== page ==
The winter squash varieties I’ve planted are Rugosa Violina Butternut and Waltham Butternut. I grow Butternut squash because it doesn’t attract squash bugs! It’s the winter squash to grow if they are a problem.
I’m also growing ‘Tahume’ Calabacitas squash which is really a winter squash picked very immature-we eat it like summer squash out here in Santa Fe especially in the dish called Calabacitas, which is a mixture of sauteed onions, corn, Hatch green chili and calabacitas squash. I got this from Botanical Gardens seed company. Very yummy!
Summer squash varieties I started are Costata Romanesco zucchini (best flavor ever) and ‘Bennings Green Tint’ patty pan. If I hadn’t had such trouble with the rolly polys last year I would just plant the seeds in the ground and you should too if they are not a problem for you. The soil has warmed up nicely—over 70°F which is perfect for squash seed germination.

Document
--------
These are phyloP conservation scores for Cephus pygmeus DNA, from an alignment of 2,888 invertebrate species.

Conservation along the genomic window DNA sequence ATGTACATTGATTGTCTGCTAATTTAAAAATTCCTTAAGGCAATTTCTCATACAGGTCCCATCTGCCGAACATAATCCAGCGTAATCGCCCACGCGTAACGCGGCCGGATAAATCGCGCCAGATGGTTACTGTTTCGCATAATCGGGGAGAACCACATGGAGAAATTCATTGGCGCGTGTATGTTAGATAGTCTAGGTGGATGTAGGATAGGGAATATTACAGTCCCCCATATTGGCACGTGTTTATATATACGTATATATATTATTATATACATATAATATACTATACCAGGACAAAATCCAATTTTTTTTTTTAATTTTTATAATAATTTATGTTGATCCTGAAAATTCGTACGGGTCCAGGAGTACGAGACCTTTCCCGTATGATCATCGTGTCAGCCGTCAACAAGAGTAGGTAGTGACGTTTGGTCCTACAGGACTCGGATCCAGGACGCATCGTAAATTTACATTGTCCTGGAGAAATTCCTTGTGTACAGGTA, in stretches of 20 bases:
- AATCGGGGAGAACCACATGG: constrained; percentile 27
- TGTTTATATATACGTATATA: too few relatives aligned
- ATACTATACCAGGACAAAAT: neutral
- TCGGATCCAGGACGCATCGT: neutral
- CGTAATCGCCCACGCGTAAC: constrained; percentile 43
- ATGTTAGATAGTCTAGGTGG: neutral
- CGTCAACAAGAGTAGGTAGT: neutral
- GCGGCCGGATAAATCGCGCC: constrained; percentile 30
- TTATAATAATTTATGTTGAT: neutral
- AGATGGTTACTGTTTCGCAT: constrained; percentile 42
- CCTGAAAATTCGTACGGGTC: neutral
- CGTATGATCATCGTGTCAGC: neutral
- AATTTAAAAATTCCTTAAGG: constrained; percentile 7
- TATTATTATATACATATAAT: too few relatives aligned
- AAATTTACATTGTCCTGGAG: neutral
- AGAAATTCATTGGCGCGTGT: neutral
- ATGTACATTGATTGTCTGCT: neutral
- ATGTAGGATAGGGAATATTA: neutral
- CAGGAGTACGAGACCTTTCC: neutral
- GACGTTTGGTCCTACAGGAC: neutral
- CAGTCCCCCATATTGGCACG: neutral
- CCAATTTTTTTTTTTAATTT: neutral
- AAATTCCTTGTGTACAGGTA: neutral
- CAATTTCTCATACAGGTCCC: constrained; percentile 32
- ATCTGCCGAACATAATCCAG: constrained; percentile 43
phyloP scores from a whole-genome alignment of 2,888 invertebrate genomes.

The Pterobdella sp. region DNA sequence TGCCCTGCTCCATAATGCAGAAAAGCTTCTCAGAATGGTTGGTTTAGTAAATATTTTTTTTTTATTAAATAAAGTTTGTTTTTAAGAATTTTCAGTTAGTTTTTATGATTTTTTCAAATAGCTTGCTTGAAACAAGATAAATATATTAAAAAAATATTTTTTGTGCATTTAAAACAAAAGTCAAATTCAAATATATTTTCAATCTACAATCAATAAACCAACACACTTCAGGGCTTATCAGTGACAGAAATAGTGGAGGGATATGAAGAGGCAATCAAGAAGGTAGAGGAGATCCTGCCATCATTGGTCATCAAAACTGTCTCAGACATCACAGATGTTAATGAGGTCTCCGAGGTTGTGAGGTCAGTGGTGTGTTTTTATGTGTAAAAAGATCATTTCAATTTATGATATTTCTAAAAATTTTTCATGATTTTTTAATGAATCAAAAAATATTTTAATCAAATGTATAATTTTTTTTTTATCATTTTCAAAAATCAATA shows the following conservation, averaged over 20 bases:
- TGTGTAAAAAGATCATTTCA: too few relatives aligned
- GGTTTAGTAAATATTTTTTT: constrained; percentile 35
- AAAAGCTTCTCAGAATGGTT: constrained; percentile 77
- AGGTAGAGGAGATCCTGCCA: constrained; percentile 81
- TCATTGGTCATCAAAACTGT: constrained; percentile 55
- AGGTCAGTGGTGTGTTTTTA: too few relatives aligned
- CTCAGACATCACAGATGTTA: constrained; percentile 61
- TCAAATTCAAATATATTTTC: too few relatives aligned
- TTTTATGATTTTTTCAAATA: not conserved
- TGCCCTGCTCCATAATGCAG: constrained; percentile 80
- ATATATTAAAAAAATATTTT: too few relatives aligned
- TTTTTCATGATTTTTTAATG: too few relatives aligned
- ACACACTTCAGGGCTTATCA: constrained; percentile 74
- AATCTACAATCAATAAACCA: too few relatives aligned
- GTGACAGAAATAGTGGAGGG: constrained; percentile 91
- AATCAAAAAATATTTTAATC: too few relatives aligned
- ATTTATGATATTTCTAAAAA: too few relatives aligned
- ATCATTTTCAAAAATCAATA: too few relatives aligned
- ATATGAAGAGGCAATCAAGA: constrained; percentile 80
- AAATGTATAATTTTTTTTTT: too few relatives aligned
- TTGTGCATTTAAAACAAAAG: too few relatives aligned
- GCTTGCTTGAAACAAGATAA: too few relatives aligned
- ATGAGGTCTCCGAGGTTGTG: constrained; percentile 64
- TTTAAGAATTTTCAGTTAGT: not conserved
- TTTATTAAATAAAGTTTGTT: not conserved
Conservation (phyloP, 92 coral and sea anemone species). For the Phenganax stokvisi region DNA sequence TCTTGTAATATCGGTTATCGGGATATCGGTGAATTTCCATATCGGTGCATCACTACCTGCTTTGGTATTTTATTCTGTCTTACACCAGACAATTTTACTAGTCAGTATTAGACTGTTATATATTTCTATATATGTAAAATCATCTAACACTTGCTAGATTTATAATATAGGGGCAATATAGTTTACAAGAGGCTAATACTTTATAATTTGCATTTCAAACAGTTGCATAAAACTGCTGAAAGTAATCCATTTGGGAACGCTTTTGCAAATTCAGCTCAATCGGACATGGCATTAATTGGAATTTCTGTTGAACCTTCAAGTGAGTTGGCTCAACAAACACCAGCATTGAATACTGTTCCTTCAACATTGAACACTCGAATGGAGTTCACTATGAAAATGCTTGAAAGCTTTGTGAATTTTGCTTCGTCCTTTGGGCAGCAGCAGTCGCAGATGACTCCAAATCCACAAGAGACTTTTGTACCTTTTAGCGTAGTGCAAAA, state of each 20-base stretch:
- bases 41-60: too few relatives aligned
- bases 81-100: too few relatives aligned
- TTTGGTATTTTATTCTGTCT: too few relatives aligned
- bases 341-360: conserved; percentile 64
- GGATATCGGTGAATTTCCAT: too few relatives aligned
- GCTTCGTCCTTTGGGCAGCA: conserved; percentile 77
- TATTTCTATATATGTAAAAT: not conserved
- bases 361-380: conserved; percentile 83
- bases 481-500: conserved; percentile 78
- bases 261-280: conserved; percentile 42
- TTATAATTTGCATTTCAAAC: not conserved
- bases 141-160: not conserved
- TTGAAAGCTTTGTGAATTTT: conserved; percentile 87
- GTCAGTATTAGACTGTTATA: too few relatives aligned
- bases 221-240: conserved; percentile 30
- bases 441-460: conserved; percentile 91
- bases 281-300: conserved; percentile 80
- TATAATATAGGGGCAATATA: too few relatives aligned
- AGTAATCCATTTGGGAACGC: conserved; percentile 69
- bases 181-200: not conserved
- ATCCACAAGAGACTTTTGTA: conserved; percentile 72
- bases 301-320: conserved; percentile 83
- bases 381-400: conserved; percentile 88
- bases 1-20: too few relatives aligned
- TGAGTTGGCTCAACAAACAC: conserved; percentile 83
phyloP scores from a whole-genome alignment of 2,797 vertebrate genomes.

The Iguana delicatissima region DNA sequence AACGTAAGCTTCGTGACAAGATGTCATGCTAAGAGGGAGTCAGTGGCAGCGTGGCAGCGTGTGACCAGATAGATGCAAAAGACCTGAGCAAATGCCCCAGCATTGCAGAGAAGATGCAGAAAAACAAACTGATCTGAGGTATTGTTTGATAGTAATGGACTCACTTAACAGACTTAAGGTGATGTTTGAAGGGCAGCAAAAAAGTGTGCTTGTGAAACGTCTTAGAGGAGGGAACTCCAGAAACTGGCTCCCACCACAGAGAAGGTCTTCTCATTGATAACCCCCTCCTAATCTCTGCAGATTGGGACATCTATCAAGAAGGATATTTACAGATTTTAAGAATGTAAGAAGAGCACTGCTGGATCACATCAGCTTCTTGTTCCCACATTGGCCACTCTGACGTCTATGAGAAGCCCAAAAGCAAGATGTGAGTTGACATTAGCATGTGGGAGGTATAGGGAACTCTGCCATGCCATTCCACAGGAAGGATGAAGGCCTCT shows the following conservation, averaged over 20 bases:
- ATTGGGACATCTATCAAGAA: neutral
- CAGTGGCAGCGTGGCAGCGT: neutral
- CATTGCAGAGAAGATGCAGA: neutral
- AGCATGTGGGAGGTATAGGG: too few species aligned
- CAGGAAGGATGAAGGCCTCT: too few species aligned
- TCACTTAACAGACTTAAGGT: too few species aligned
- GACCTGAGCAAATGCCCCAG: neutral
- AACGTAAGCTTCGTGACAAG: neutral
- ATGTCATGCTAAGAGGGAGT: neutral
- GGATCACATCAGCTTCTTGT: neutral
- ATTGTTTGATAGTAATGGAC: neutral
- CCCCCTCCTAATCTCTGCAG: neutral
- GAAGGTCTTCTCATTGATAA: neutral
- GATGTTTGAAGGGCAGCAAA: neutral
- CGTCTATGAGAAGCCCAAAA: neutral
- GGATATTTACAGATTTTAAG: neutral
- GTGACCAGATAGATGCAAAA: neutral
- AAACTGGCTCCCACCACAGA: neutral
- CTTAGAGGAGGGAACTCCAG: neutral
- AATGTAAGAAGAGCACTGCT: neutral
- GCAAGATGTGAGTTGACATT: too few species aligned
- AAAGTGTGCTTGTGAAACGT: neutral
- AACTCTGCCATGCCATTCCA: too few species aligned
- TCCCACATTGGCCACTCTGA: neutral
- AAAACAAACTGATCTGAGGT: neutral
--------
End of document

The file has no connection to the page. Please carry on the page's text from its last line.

Should be done with all veggies planted this week. So if you think you are behind in the garden this year, don’t worry, you’re not alone!
At this time of year if you’re a vegetable gardener, you’ve experienced it—zucchini runaways. One day you go out and see this cute little zuke and think I’ll give it one more day and the next day you go out and it grew into a baseball bat. It’s like overnight it got on some steroids and went ballistic. Now it’s too big so what do we do with them besides hide them under the bed in case an intruder comes in? Well you could use them as door stops or take them to the fair but here are 4 ideas to eat them!
Savory Zucchini Pancakes